David Cameron and Gordon Brown fought back in the General Election's second live televised debate as they tried desperately to halt Nick Clegg's bandwagon.
Amid highly personal attacks, both the Tory and Labour leaders turned their guns on the Liberal Democrat leader following his triumph in last week's first debate and his party's surge in the opinion polls.
Polls taken after last night's show suggested it was much closer than last week's contest.
A ComRes survey for ITV News showed that Mr Clegg retained top spot, with 33% of people saying he had won; Mr Cameron and Mr Brown scored 30% each. Asked how they would vote in the election, 36% said Liberal Democrat, 35% the Tories and 24% Labour. Mr Clegg was seen as the leader who gave the most honest answers last night (43%), with the Tory leader on 29% and the Prime Minister on 23%. However, a YouGov poll for The Sun made Mr Cameron the victor (36%), with Mr Clegg on 32% and Mr Brown on 29%.
Labour and Tory officials claimed that their party leader improved sharply on their performances last week. But neither landed a knock-out blow on Mr Clegg, whose allies said the election was now a “three-horse race”.
In his closing remarks, the Liberal Democrat leader said: “There are people spreading fear to stop the change you want. Something really exciting is beginning to happen, people are beginning to believe, they are beginning to hope we can do something different this time.”
Mr Clegg took centre stage in the studio and came under fire from left and right. Both Mr Cameron and Mr Brown spoke directly to the camera, adopting the tactic Mr Clegg used successfully last week. They tore into Liberal Democrat proposals to offer an amnesty to illegal immigrants who have been in the country for 10 years and not broken the law. Mr Brown said the move would mean “more and more people coming into our country”, while Mr Cameron said amnesties elsewhere in Europe had backfired.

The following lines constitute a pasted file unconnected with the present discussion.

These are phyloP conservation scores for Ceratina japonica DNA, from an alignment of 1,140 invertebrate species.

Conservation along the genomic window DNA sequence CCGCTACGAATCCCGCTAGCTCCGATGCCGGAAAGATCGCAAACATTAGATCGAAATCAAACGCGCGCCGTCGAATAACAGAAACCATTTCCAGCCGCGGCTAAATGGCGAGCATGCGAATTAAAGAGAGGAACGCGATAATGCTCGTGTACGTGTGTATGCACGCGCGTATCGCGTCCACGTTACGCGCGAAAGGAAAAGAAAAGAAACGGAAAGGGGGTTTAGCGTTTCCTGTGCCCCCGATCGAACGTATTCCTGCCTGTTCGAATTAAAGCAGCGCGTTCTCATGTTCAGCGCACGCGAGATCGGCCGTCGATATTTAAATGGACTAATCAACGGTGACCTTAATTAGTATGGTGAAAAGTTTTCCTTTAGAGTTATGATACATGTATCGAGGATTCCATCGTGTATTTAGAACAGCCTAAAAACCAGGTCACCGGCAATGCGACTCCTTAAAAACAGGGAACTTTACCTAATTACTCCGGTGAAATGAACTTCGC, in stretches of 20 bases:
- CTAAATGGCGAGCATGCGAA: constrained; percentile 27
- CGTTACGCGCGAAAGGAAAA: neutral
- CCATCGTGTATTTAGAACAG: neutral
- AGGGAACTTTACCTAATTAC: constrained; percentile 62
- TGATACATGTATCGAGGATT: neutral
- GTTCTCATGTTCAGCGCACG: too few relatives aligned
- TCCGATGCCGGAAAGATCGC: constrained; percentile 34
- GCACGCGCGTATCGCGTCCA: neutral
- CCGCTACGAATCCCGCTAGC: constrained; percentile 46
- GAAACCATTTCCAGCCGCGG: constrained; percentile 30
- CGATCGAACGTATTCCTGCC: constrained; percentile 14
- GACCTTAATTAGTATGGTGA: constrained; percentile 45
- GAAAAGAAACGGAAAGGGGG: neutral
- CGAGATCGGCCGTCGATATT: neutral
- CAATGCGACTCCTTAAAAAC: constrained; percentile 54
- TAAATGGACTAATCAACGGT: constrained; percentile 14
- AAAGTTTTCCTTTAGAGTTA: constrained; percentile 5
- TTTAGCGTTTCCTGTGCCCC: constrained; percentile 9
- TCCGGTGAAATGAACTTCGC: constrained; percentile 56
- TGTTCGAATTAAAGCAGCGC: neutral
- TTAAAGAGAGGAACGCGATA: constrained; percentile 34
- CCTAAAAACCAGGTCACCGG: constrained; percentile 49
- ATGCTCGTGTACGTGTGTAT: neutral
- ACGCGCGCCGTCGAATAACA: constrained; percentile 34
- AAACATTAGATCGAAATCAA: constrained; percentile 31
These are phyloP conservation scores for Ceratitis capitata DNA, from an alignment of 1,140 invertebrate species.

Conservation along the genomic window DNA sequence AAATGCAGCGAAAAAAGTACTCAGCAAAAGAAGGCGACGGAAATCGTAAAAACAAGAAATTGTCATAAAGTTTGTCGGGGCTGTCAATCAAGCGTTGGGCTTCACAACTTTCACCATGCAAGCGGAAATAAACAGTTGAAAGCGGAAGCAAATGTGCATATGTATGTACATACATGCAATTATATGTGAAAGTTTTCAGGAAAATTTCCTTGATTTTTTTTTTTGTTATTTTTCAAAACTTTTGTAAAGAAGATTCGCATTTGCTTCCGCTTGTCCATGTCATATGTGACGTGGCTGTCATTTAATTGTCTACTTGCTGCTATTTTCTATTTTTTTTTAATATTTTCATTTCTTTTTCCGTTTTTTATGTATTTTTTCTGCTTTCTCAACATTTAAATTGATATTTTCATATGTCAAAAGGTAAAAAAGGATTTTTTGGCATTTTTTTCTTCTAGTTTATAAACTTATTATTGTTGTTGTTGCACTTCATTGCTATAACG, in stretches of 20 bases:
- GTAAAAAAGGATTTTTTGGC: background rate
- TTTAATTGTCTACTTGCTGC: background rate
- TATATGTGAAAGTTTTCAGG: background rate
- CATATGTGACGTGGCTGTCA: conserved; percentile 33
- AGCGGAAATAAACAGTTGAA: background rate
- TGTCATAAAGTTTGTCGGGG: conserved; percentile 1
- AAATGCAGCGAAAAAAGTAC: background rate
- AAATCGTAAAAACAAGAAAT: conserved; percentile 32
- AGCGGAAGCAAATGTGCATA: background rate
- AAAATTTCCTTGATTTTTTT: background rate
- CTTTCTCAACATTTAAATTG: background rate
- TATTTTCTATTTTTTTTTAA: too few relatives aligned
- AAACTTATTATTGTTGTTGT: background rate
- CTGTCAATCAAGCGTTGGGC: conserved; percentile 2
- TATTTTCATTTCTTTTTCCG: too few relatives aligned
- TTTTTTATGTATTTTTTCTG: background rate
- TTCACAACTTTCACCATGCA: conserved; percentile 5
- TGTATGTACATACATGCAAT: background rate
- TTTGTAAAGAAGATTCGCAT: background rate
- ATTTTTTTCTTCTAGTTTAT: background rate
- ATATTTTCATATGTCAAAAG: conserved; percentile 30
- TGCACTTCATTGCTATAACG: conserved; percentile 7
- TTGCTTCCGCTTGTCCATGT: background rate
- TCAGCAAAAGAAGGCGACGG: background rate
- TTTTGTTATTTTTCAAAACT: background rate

Mr Clegg accused them of “being in denial” about the problem of people “living in the shadows of our economy”.
Mr Brown, who agreed with Mr Clegg several times in last week's first debate, directed his fire at the two other leaders equally last night. He said Mr Cameron was “a risk to the economy” because of Tory plans to cut public spending this year, while Mr Clegg was “a risk to security” because his party opposed the renewal of the Trident nuclear weapons system.
Some of the most lively exchanges were over MPs' expenses. Mr Cameron tried to stop the Lib Dems exploiting anger over the affair by saying MPs from all three main parties had misbehaved.
The 90-minute debate, screened on Sky News, was devoted mainly to foreign affairs.